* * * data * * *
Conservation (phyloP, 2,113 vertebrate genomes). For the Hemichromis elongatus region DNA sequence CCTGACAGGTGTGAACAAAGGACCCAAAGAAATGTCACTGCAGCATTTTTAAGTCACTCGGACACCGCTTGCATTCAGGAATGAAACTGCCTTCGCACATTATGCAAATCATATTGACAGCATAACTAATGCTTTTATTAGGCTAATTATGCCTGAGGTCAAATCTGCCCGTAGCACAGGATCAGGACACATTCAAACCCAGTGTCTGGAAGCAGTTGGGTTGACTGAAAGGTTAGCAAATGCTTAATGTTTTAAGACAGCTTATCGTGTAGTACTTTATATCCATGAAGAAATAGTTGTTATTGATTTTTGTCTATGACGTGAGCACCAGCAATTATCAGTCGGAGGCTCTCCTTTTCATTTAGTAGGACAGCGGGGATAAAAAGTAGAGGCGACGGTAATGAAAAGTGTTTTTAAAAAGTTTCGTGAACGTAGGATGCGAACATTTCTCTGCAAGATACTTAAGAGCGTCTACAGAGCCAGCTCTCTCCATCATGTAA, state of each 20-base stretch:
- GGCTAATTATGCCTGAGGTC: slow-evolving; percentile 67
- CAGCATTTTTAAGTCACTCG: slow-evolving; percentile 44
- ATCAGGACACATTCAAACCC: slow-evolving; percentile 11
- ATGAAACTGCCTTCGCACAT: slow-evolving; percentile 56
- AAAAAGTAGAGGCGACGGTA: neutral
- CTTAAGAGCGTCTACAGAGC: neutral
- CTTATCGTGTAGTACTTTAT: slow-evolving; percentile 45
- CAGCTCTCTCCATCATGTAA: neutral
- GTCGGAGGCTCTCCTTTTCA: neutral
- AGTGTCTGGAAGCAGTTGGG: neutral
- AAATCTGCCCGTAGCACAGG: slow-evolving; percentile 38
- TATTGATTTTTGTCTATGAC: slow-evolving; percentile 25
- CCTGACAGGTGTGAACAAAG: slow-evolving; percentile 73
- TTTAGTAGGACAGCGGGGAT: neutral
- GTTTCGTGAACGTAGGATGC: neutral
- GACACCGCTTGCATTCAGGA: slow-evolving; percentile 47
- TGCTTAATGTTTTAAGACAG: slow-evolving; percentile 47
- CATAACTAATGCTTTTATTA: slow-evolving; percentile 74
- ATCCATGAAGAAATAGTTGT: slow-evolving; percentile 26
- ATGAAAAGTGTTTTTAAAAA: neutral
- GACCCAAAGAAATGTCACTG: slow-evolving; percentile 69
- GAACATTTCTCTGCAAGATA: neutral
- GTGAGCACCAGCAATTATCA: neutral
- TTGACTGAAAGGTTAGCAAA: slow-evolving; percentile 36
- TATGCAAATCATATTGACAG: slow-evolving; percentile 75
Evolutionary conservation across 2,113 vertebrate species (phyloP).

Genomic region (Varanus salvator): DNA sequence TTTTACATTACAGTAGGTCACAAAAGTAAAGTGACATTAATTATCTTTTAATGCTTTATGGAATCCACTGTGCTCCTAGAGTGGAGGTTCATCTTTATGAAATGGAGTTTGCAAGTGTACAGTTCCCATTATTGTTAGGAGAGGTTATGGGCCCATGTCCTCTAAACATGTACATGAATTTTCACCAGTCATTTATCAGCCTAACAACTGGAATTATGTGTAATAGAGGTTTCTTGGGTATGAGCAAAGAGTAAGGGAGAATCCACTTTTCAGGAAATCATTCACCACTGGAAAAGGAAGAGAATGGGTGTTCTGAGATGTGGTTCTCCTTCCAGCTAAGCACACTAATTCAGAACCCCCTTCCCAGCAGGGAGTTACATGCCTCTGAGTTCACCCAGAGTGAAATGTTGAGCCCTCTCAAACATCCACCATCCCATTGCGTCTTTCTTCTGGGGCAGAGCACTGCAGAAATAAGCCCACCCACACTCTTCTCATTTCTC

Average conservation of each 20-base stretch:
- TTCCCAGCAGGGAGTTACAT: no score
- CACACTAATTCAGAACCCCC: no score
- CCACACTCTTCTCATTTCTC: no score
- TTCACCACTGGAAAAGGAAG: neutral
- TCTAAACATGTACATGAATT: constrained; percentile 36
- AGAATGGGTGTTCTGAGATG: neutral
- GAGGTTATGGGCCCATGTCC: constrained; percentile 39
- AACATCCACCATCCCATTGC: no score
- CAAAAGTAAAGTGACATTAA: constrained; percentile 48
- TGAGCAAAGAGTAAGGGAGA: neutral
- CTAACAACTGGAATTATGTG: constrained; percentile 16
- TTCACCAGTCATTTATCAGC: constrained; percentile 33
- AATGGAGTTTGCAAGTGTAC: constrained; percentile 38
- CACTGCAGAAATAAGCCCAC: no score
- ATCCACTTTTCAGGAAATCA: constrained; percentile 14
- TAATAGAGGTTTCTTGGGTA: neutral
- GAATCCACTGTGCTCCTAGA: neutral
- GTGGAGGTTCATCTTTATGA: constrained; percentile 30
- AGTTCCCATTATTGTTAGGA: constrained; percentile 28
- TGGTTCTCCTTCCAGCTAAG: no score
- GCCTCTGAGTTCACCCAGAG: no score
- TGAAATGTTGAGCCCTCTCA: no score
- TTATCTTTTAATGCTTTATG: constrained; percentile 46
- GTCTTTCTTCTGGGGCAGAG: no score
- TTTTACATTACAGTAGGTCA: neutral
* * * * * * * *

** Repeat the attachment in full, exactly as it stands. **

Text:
Conservation (phyloP, 2,113 vertebrate genomes). For the Hemichromis elongatus region DNA sequence CCTGACAGGTGTGAACAAAGGACCCAAAGAAATGTCACTGCAGCATTTTTAAGTCACTCGGACACCGCTTGCATTCAGGAATGAAACTGCCTTCGCACATTATGCAAATCATATTGACAGCATAACTAATGCTTTTATTAGGCTAATTATGCCTGAGGTCAAATCTGCCCGTAGCACAGGATCAGGACACATTCAAACCCAGTGTCTGGAAGCAGTTGGGTTGACTGAAAGGTTAGCAAATGCTTAATGTTTTAAGACAGCTTATCGTGTAGTACTTTATATCCATGAAGAAATAGTTGTTATTGATTTTTGTCTATGACGTGAGCACCAGCAATTATCAGTCGGAGGCTCTCCTTTTCATTTAGTAGGACAGCGGGGATAAAAAGTAGAGGCGACGGTAATGAAAAGTGTTTTTAAAAAGTTTCGTGAACGTAGGATGCGAACATTTCTCTGCAAGATACTTAAGAGCGTCTACAGAGCCAGCTCTCTCCATCATGTAA, state of each 20-base stretch:
- GGCTAATTATGCCTGAGGTC: slow-evolving; percentile 67
- CAGCATTTTTAAGTCACTCG: slow-evolving; percentile 44
- ATCAGGACACATTCAAACCC: slow-evolving; percentile 11
- ATGAAACTGCCTTCGCACAT: slow-evolving; percentile 56
- AAAAAGTAGAGGCGACGGTA: neutral
- CTTAAGAGCGTCTACAGAGC: neutral
- CTTATCGTGTAGTACTTTAT: slow-evolving; percentile 45
- CAGCTCTCTCCATCATGTAA: neutral
- GTCGGAGGCTCTCCTTTTCA: neutral
- AGTGTCTGGAAGCAGTTGGG: neutral
- AAATCTGCCCGTAGCACAGG: slow-evolving; percentile 38
- TATTGATTTTTGTCTATGAC: slow-evolving; percentile 25
- CCTGACAGGTGTGAACAAAG: slow-evolving; percentile 73
- TTTAGTAGGACAGCGGGGAT: neutral
- GTTTCGTGAACGTAGGATGC: neutral
- GACACCGCTTGCATTCAGGA: slow-evolving; percentile 47
- TGCTTAATGTTTTAAGACAG: slow-evolving; percentile 47
- CATAACTAATGCTTTTATTA: slow-evolving; percentile 74
- ATCCATGAAGAAATAGTTGT: slow-evolving; percentile 26
- ATGAAAAGTGTTTTTAAAAA: neutral
- GACCCAAAGAAATGTCACTG: slow-evolving; percentile 69
- GAACATTTCTCTGCAAGATA: neutral
- GTGAGCACCAGCAATTATCA: neutral
- TTGACTGAAAGGTTAGCAAA: slow-evolving; percentile 36
- TATGCAAATCATATTGACAG: slow-evolving; percentile 75
Evolutionary conservation across 2,113 vertebrate species (phyloP).

Genomic region (Varanus salvator): DNA sequence TTTTACATTACAGTAGGTCACAAAAGTAAAGTGACATTAATTATCTTTTAATGCTTTATGGAATCCACTGTGCTCCTAGAGTGGAGGTTCATCTTTATGAAATGGAGTTTGCAAGTGTACAGTTCCCATTATTGTTAGGAGAGGTTATGGGCCCATGTCCTCTAAACATGTACATGAATTTTCACCAGTCATTTATCAGCCTAACAACTGGAATTATGTGTAATAGAGGTTTCTTGGGTATGAGCAAAGAGTAAGGGAGAATCCACTTTTCAGGAAATCATTCACCACTGGAAAAGGAAGAGAATGGGTGTTCTGAGATGTGGTTCTCCTTCCAGCTAAGCACACTAATTCAGAACCCCCTTCCCAGCAGGGAGTTACATGCCTCTGAGTTCACCCAGAGTGAAATGTTGAGCCCTCTCAAACATCCACCATCCCATTGCGTCTTTCTTCTGGGGCAGAGCACTGCAGAAATAAGCCCACCCACACTCTTCTCATTTCTC

Average conservation of each 20-base stretch:
- TTCCCAGCAGGGAGTTACAT: no score
- CACACTAATTCAGAACCCCC: no score
- CCACACTCTTCTCATTTCTC: no score
- TTCACCACTGGAAAAGGAAG: neutral
- TCTAAACATGTACATGAATT: constrained; percentile 36
- AGAATGGGTGTTCTGAGATG: neutral
- GAGGTTATGGGCCCATGTCC: constrained; percentile 39
- AACATCCACCATCCCATTGC: no score
- CAAAAGTAAAGTGACATTAA: constrained; percentile 48
- TGAGCAAAGAGTAAGGGAGA: neutral
- CTAACAACTGGAATTATGTG: constrained; percentile 16
- TTCACCAGTCATTTATCAGC: constrained; percentile 33
- AATGGAGTTTGCAAGTGTAC: constrained; percentile 38
- CACTGCAGAAATAAGCCCAC: no score
- ATCCACTTTTCAGGAAATCA: constrained; percentile 14
- TAATAGAGGTTTCTTGGGTA: neutral
- GAATCCACTGTGCTCCTAGA: neutral
- GTGGAGGTTCATCTTTATGA: constrained; percentile 30
- AGTTCCCATTATTGTTAGGA: constrained; percentile 28
- TGGTTCTCCTTCCAGCTAAG: no score
- GCCTCTGAGTTCACCCAGAG: no score
- TGAAATGTTGAGCCCTCTCA: no score
- TTATCTTTTAATGCTTTATG: constrained; percentile 46
- GTCTTTCTTCTGGGGCAGAG: no score
- TTTTACATTACAGTAGGTCA: neutral